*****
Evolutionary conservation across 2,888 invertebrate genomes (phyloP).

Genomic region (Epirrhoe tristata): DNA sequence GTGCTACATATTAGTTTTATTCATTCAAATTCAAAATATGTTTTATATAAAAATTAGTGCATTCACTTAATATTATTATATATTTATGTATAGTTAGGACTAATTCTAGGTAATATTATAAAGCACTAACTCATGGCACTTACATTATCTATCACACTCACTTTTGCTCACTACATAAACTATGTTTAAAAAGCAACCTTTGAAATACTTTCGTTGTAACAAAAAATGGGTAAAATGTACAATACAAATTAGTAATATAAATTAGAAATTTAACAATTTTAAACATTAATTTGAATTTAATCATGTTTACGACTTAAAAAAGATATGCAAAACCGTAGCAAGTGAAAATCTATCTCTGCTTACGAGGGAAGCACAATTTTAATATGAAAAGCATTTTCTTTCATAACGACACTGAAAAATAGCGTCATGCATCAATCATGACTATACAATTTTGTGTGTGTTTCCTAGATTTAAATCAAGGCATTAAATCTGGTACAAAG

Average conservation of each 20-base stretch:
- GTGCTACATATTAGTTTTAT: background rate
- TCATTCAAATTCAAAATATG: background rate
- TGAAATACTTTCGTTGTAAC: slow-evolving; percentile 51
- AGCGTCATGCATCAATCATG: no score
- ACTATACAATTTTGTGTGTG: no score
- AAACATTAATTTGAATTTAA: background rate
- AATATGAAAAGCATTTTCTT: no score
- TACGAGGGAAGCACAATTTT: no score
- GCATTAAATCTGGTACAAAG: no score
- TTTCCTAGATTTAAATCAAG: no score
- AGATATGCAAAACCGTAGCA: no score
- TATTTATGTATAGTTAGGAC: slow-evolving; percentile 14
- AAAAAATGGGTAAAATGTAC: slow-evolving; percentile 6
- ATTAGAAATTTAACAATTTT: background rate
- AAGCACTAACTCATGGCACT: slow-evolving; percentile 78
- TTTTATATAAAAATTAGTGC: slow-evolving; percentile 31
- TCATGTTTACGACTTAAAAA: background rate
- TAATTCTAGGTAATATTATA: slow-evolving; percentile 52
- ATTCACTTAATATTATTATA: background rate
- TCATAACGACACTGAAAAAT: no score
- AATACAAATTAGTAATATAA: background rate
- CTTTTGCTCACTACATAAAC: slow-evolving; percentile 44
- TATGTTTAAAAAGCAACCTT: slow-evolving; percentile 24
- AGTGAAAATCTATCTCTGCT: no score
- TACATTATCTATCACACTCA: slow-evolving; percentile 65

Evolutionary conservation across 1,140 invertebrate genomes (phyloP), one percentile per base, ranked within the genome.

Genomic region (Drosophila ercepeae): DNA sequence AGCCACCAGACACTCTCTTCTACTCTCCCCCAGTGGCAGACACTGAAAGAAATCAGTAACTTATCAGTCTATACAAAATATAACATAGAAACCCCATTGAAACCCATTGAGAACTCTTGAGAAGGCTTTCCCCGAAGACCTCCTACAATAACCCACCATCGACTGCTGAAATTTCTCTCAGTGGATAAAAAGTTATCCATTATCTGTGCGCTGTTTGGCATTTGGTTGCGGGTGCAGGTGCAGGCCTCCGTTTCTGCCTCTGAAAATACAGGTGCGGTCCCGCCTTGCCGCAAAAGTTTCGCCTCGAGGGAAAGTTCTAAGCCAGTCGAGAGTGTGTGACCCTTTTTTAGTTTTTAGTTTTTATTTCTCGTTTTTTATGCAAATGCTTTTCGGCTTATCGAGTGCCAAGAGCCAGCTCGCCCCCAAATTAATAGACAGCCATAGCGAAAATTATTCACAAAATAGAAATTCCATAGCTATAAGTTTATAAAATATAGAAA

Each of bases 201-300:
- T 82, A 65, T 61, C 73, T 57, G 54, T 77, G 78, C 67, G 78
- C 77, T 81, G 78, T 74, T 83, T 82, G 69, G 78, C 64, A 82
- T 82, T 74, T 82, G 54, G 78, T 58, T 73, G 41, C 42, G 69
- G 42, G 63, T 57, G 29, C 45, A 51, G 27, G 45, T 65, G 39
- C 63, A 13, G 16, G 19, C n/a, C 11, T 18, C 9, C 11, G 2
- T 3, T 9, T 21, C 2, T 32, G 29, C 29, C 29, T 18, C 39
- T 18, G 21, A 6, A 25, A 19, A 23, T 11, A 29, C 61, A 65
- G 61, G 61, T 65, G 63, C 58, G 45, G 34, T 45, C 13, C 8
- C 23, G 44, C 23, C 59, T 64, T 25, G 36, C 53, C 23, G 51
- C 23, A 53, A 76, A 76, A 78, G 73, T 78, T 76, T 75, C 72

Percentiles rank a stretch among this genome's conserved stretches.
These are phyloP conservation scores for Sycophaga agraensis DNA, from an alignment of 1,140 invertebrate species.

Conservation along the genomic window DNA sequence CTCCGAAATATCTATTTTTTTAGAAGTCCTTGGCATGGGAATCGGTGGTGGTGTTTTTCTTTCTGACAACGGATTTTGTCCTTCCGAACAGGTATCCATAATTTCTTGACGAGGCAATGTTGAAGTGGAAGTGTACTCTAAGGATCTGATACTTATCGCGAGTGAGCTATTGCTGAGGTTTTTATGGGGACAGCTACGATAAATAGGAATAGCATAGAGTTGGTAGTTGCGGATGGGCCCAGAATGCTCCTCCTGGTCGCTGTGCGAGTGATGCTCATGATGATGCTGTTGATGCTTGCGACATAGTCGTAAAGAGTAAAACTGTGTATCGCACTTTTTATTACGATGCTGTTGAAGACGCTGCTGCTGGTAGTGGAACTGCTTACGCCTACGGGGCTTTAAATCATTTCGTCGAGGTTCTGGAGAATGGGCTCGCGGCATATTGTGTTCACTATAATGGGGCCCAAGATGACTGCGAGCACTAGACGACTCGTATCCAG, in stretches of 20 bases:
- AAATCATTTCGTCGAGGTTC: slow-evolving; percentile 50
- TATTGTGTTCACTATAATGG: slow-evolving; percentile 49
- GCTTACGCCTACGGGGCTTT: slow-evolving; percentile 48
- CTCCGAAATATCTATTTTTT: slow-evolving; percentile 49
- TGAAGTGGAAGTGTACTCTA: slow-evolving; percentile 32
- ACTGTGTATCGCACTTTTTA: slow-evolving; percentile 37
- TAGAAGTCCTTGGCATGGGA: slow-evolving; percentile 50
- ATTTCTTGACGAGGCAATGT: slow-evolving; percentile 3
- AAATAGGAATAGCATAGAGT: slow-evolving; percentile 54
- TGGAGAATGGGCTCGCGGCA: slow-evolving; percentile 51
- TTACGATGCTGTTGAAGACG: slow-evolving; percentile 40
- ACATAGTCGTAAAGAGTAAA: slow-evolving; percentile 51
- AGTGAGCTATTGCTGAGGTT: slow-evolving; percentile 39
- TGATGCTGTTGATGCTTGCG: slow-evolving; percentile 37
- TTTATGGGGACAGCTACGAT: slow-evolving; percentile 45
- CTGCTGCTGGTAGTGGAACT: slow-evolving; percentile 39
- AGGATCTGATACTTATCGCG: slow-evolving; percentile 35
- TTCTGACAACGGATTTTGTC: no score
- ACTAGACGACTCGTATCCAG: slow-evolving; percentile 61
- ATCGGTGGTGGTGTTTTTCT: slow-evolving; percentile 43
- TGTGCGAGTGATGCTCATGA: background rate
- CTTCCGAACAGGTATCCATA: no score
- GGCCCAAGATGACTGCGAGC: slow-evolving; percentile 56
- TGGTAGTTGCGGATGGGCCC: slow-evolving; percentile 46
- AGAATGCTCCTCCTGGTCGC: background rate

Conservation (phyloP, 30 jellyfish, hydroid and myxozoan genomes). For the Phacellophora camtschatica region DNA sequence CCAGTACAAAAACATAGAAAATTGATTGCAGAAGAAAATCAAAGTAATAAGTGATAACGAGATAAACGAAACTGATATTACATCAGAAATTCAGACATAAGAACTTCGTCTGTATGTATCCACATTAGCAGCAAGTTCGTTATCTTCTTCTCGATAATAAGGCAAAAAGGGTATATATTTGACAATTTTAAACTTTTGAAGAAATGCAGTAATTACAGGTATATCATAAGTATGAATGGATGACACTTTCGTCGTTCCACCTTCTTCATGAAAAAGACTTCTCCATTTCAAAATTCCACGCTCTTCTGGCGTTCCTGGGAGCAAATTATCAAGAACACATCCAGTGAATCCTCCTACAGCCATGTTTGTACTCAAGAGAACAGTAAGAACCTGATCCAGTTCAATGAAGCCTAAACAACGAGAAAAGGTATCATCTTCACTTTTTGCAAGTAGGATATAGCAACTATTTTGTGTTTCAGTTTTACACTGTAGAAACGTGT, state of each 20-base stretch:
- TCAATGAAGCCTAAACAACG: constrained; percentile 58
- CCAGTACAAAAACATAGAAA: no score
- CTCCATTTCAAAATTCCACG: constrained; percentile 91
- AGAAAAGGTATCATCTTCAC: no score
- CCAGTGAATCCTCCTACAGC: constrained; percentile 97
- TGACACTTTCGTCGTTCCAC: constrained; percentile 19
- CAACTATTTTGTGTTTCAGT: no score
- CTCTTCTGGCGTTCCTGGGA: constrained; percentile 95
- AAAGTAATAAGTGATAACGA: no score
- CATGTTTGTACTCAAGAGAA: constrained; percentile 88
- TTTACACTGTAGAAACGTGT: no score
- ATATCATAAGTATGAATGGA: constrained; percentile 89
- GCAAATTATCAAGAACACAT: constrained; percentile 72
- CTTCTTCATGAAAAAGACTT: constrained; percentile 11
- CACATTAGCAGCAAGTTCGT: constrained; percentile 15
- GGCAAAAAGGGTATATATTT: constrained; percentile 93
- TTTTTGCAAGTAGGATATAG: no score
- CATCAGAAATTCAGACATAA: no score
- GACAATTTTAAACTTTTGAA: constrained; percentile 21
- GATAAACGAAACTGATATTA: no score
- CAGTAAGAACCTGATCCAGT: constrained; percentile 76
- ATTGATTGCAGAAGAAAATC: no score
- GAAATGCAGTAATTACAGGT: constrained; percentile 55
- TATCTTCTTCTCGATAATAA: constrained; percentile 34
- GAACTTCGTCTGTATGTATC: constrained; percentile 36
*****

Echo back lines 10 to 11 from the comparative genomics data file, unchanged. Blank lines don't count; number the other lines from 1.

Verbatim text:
- AATATGAAAAGCATTTTCTT: no score
- TACGAGGGAAGCACAATTTT: no score